One of the important features of this invcntionisthe discovery that the components 'ofthe compositions must be present within certain critical proportions, as otherwise the benefits of the invention are not obtained. One of the most important characteristics of a spray product is the spray pattern. Spray pattern involves the delivery rate, the particle size distribution and the spray angle. The spray pattern is affected by mechanical factors, e. g., valve construction and orifice size and shape, and by the characteristics of the composition, e. g., viscosity, vapor pressure, type and percentage of propellant. For example, where less than the minimum proportion of pro= pellant is employed, thecomposition lack-suificient propellent force and consequently the'inadequate aerosolization of the medicament results in a particle size distribution which is not efiiciently absorbed in-the' bronchioles and alveoli. Where more than the allowable maximum proportion of propellant is employed, the composition may become unstable during storage and-the medicament may precipitate from the composition. Also, thecompositions may develop undesirably high pressures.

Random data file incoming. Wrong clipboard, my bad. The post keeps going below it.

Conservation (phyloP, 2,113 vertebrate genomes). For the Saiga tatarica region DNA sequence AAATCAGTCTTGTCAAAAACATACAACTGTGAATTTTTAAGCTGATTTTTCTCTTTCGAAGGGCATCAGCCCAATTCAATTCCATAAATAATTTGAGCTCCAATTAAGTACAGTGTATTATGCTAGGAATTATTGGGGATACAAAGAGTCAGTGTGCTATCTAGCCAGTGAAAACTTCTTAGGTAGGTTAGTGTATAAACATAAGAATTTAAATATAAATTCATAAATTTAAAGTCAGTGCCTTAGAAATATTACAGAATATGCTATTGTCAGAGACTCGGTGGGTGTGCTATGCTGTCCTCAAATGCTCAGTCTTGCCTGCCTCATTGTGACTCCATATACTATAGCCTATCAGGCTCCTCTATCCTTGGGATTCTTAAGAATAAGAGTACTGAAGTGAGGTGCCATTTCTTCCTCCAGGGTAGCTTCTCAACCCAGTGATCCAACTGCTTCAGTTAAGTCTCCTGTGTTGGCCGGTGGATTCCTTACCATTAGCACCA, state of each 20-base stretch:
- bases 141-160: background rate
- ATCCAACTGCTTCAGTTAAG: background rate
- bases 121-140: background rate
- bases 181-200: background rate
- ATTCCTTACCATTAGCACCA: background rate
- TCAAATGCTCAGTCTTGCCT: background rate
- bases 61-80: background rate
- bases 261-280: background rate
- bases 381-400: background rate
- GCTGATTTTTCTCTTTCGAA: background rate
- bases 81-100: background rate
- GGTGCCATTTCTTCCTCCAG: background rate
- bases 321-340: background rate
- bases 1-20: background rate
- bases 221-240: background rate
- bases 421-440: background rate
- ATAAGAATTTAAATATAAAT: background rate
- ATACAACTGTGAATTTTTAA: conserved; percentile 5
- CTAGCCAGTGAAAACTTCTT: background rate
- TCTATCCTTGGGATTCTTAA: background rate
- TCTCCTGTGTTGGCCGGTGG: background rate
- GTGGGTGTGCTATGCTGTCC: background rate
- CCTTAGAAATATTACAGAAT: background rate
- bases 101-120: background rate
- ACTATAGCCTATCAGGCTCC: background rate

into an open container. The open container and its contents are then cooled, preferably to a temperature below the boiling point of the propellant to be employed. A temperature of 25 F. is usually satisfactory. A measured quantity of the liquified propellant which also has been cooled below its boiling point is then introduced into the container and mixed with the solution already present. The quantities of the components introduced into the container are calculated to provide the desired concentration of each in the final composition. Without permitting the temperature of the container and its contents to-rise above the boilingpoint of the propellant, the container is sealed with a closure equipped with asuitable dispensing valve arrangement. Upon warming to room temperature the Q mnts of the container are mixed by agitation of the containerto insure complete solution of the medicament. The sealed container is then ready to dispense the composition and provide the medicament naerosol form- In prder more clearly to disclose the nature of the present invention, the following examples illustrating compositions in accordance with the invention will now be described. ;It sohuld be understood, however, that this is done, solely by way of example and is intended neither to delineate the scope of the invention nor limit the. ambitofthe appended claims. .In the examples which follow, the processdescribed above was employed. In the cxampleswhich follow and throughout the specification, the quantities of material are expressed in termsof One I of the essential characteristics of the compositions of'this I invention is that the medicament shall remain'dissolved and uniformly dispersed throughout the composition. To this end a co-solvent is often necessary in order to maintain the medicament in the dissolved, uniformly dispersed state, both at the time the compositions are prepared and during normal periodsand conditions of storage.